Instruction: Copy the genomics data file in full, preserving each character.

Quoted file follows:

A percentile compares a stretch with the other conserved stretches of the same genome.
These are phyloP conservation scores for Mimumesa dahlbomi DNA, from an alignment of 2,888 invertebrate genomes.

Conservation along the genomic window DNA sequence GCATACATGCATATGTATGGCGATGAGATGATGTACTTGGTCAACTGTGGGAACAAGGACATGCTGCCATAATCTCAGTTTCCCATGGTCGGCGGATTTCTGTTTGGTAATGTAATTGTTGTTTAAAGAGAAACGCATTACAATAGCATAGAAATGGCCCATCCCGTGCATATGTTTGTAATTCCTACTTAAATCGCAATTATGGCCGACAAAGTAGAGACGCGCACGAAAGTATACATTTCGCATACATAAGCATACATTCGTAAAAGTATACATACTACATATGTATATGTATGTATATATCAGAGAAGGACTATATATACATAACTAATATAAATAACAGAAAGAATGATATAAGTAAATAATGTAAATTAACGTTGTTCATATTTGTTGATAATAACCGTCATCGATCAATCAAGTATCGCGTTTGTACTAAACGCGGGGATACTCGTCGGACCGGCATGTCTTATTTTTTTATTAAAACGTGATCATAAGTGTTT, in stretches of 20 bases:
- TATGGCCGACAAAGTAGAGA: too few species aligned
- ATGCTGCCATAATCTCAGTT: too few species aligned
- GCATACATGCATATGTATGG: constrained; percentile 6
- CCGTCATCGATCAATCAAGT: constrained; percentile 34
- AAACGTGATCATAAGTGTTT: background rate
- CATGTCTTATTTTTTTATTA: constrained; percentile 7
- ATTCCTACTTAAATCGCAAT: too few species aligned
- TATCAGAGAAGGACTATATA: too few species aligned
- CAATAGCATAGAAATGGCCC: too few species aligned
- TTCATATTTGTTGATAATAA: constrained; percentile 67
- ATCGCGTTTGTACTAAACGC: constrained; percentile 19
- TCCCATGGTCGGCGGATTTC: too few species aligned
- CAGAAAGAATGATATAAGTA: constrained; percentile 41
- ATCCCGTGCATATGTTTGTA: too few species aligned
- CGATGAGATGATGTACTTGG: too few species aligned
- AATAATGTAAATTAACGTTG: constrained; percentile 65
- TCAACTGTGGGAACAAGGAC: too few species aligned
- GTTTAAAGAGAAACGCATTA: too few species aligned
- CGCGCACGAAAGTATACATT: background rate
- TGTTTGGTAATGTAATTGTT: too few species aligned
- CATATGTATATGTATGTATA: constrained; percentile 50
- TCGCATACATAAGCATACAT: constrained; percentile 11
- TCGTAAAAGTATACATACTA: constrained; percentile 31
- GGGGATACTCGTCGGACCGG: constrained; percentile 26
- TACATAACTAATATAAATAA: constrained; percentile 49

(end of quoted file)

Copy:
A percentile compares a stretch with the other conserved stretches of the same genome.
These are phyloP conservation scores for Mimumesa dahlbomi DNA, from an alignment of 2,888 invertebrate genomes.

Conservation along the genomic window DNA sequence GCATACATGCATATGTATGGCGATGAGATGATGTACTTGGTCAACTGTGGGAACAAGGACATGCTGCCATAATCTCAGTTTCCCATGGTCGGCGGATTTCTGTTTGGTAATGTAATTGTTGTTTAAAGAGAAACGCATTACAATAGCATAGAAATGGCCCATCCCGTGCATATGTTTGTAATTCCTACTTAAATCGCAATTATGGCCGACAAAGTAGAGACGCGCACGAAAGTATACATTTCGCATACATAAGCATACATTCGTAAAAGTATACATACTACATATGTATATGTATGTATATATCAGAGAAGGACTATATATACATAACTAATATAAATAACAGAAAGAATGATATAAGTAAATAATGTAAATTAACGTTGTTCATATTTGTTGATAATAACCGTCATCGATCAATCAAGTATCGCGTTTGTACTAAACGCGGGGATACTCGTCGGACCGGCATGTCTTATTTTTTTATTAAAACGTGATCATAAGTGTTT, in stretches of 20 bases:
- TATGGCCGACAAAGTAGAGA: too few species aligned
- ATGCTGCCATAATCTCAGTT: too few species aligned
- GCATACATGCATATGTATGG: constrained; percentile 6
- CCGTCATCGATCAATCAAGT: constrained; percentile 34
- AAACGTGATCATAAGTGTTT: background rate
- CATGTCTTATTTTTTTATTA: constrained; percentile 7
- ATTCCTACTTAAATCGCAAT: too few species aligned
- TATCAGAGAAGGACTATATA: too few species aligned
- CAATAGCATAGAAATGGCCC: too few species aligned
- TTCATATTTGTTGATAATAA: constrained; percentile 67
- ATCGCGTTTGTACTAAACGC: constrained; percentile 19
- TCCCATGGTCGGCGGATTTC: too few species aligned
- CAGAAAGAATGATATAAGTA: constrained; percentile 41
- ATCCCGTGCATATGTTTGTA: too few species aligned
- CGATGAGATGATGTACTTGG: too few species aligned
- AATAATGTAAATTAACGTTG: constrained; percentile 65
- TCAACTGTGGGAACAAGGAC: too few species aligned
- GTTTAAAGAGAAACGCATTA: too few species aligned
- CGCGCACGAAAGTATACATT: background rate
- TGTTTGGTAATGTAATTGTT: too few species aligned
- CATATGTATATGTATGTATA: constrained; percentile 50
- TCGCATACATAAGCATACAT: constrained; percentile 11
- TCGTAAAAGTATACATACTA: constrained; percentile 31
- GGGGATACTCGTCGGACCGG: constrained; percentile 26
- TACATAACTAATATAAATAA: constrained; percentile 49